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When A King Visits A Theatre Of War
This story was submitted by former member of the Canadian Provost Corps, Lieutenant Colonel (retired) James D. (Jim) Lumsden of Ottawa, Ontario. LCol Lumsden advises that the story, prepared by the late Colonel Andrew (Andy) Ritchie, OStJ, CD, in 1992, had previously been published in the 15 June 1992 edition of "Watchdog", the former official Newsletter of the Canadian Provost Corps Association.

When a very important person (VIP) visits a military establishment it causes a stir among the commander and staff officers who must arrange for the VIP's comfort, security and movement. When the VIP is a reigning monarch and the area visited is in an active war theatre, these concerns present an interesting challenge. Such was the case in November 1944 when His Majesty, King George VI paid a visit to headquarters and units of 21 Army Group located in Holland and Belgium near the frontier of Germany.

King George had a genuine interest and concern for the Armed Forces. He expressed a desire to visit the continent as early as the Normandy days but was persuaded not to by both Downing Street and Field Marshal Montgomery, on the grounds of safety and the bad effect on public morale should harm befall him. Finally, and reluctantly, a further request was approved by Churchill and Montgomery and he arrived at Second British Army Headquarters, located near Eindhoven, during the second week in November 1944. First Canadian Army became involved in his return to London at the expiration of his short (three day) stay.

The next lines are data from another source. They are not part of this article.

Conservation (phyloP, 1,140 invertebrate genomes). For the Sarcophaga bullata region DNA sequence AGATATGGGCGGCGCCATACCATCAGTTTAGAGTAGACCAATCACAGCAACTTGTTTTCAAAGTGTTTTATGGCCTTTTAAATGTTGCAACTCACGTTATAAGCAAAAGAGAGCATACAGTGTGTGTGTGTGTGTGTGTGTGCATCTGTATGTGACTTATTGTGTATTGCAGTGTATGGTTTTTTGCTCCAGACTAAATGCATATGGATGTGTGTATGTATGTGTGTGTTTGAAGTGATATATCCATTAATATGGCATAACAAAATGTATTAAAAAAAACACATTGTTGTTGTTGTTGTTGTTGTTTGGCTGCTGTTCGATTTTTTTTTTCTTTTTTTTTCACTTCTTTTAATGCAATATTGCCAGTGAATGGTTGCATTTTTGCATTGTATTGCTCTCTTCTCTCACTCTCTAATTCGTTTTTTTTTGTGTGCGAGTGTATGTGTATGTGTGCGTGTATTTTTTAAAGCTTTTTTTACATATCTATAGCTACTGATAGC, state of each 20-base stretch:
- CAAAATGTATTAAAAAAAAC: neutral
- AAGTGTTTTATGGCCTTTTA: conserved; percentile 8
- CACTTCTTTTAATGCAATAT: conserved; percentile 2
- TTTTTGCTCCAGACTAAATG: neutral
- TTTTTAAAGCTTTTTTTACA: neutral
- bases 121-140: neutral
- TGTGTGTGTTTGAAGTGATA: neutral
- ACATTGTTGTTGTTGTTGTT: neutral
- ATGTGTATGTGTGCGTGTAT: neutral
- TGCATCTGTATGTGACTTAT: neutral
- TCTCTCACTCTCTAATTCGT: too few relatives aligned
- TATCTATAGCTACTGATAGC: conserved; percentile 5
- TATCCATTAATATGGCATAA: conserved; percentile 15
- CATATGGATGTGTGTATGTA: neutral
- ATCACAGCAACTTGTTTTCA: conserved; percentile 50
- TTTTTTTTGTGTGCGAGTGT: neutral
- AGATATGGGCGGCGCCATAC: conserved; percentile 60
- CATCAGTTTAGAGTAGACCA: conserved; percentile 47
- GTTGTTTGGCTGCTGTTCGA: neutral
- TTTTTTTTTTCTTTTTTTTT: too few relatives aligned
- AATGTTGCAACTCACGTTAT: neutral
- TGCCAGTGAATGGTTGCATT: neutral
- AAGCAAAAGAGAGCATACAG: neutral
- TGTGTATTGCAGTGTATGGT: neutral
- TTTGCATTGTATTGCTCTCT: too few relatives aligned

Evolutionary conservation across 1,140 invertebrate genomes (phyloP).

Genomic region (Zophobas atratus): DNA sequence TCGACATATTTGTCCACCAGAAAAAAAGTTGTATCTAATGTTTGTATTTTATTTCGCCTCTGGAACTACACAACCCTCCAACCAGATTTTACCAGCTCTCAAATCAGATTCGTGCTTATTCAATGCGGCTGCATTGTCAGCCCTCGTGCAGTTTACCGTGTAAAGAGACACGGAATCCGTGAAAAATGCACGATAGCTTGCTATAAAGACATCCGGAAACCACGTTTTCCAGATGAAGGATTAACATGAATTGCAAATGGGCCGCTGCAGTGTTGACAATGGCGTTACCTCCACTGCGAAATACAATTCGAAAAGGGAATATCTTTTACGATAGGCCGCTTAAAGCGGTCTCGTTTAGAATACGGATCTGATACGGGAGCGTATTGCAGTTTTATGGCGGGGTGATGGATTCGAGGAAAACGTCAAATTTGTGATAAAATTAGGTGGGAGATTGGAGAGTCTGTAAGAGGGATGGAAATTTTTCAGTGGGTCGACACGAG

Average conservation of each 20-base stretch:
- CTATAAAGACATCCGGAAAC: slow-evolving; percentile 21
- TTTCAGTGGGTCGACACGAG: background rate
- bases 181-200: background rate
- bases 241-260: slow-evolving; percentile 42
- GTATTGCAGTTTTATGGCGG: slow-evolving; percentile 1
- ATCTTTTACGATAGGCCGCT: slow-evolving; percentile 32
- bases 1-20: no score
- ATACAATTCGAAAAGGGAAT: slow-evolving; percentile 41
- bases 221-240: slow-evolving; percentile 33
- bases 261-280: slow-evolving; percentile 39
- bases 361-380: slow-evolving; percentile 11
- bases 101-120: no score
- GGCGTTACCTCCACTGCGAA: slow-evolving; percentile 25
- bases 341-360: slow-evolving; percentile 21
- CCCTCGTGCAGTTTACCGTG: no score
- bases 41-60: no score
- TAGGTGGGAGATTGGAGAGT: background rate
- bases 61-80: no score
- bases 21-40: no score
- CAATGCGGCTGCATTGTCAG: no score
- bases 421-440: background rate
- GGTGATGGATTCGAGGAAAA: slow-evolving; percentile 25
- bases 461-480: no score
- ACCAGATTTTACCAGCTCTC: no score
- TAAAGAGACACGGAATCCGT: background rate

It was decided he would travel by road from Eindhoven to Ostend. At Ostend he would embark in a waiting Royal Navy destroyer for his return across the Channel to England.

Although the German Army had been driven out of most of Belgium and Holland it was by no means defeated as would be demonstrated in later events. However, a part of Antwerp was opened following the capture of Walchern Island on 8 November. German V-1 (Buzz Bombs) were landing in Antwerp inflicting heavy civilian casualties. Units from the 2nd and 3rd Canadian Infantry Divisions and the 4th Canadian Armoured Division were carrying out aggressive patrolling along the length of the Maas River from the Scheldt eastward to the Nijmegen bridgehead. The Second British Army was positioned on the right flank of the Canadians and was closed up to the general line of the Maas and Roer Rivers, on a line running south from Nijmegen to Venlo and Roermund. In general the operational situation was quiet, with no major battles to be managed by senior generals. Nevertheless, there were many fierce skirmishes taking place during "routine" patrolling activity and the lowly platoon commanders. life was, to say the least, tempestuous.